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1/2" Scale project still in progress (somehow)

Started by Chuck Doan, July 20, 2009, 08:55:32 AM

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Chuck Doan

Thanks Franck!

Dan, it's been a long time since I filled out an NMRA contest form, but you are probably right! After taking pains to be so sloppy some judge would likely dock me for it. I should just add a smeary fingerprint and be done with it.

"They're most important to me. Most important. All the little details." -Joseph Cotten, Shadow of a Doubt



Chuck -

Amazing attention to the seemingly insignificant details that aren't at all insignificant to the whole.  Such as...

> the paint on the door frame showing the frame was at some time painted after the numbers were installed
> the subtle signs of water damage at the bottom of the window frame just above the sill
> appropriate wear, grime, and burnishing where countless hands have opened the screen door

You've done a fantastic job of breaking the weathering apart into smaller, focused applications appropriate to that specific spot.  Much more realistic than an overall mist of the dust-colored paint. Bravo!


He who dies with the most tools wins.


Hello Chuck,

That is some remarkable work.... It is a level of detail I rarley see. :)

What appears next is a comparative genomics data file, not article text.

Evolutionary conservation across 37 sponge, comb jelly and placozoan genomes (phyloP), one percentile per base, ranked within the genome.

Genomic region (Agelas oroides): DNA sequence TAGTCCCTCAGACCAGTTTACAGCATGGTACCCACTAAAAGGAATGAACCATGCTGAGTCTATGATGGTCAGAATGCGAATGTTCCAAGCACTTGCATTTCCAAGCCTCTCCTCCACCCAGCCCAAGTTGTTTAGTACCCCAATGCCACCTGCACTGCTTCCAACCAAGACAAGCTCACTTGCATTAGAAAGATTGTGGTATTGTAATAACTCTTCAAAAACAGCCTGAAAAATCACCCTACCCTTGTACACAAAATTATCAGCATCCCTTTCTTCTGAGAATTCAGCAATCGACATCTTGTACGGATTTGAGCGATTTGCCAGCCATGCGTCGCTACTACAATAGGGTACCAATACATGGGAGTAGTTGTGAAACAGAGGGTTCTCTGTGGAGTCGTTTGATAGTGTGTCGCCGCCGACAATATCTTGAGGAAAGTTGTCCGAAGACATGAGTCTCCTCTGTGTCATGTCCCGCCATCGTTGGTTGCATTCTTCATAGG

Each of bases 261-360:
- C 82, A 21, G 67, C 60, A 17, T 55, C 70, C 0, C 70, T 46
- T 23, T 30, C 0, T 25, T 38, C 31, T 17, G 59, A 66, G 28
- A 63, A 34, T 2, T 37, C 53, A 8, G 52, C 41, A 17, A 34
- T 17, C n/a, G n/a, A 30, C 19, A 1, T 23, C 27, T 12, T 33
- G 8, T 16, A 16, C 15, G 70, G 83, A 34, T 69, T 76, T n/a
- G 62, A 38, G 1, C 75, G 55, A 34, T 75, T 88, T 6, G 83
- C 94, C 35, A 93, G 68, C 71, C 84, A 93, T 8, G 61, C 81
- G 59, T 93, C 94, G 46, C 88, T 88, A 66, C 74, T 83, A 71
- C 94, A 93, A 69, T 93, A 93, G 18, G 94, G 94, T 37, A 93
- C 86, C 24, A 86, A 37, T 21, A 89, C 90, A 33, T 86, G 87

thanks for sharing your workings with Us....


Ken Hamilton

Chuck showed this on another Forum and is getting the same responses over there.
He not only observes and absorbs the smallest details imaginable, he can replicate them perfectly.

This is simply other-worldly.  Chuck's gotta be some sort of alien or something.
Ken Hamilton


Amazing creation!!  Pure eye candy.... 
Life is too short to build all the models I want to.

Chuck Doan

Thanks Guys!

Here is another try of the hairspray method. A vent pipe for an underground storage tank made from .06 diameter Plastruct styrene. Since I am airbrush illiterate, I have a problem if I want to hand-brush acrylics, since they will cut the water based hairspray. So I tried the following:

Testors Flat Black spray can base coat-dry overnite. (Floquil Roof Brown is good too, but takes too long to dry)
Fairly heavy aerosol Treseme hairspray-dry 10 min.
Light seal coat of Flat Black spray-dry 10 min. (I think Dullcoat could work too)
Water-thinned, brushed on coats of Polly Scale colors that match the wall. Dry 10 min.
Start removing paint with small water wet stiff paintbrush. Came off easy.
Fade with white gwosh, seal with Dullcoat.
Add rust gwosh (Burnt Sienna), Bragdon powders to chipped areas using sharp brush, sponge and stump. Seal with Dullcoat.
Streaks added with rust gwosh with sharp brush n spit. Still playing with that.

The crackle finish near the top occurred after I applied the first coats of Polly Scale and held it up to a Halogen desk lamp to speed dry. I couldn't get it to repeat predictably though. The clamp was made from .002 shim stock, folded around the pipe. Added a rib with half shaved .010 Plastruct styrene rod and super glued on. Screws are Tichy plastic rivets with slots cut in.

A few quick shots in 100 degree sun (not counting that it's 24 times larger for this model!)

"They're most important to me. Most important. All the little details." -Joseph Cotten, Shadow of a Doubt


Ken Hamilton

It doesn't get more real-looking than that, Chuck.  The vent pipe is amazing.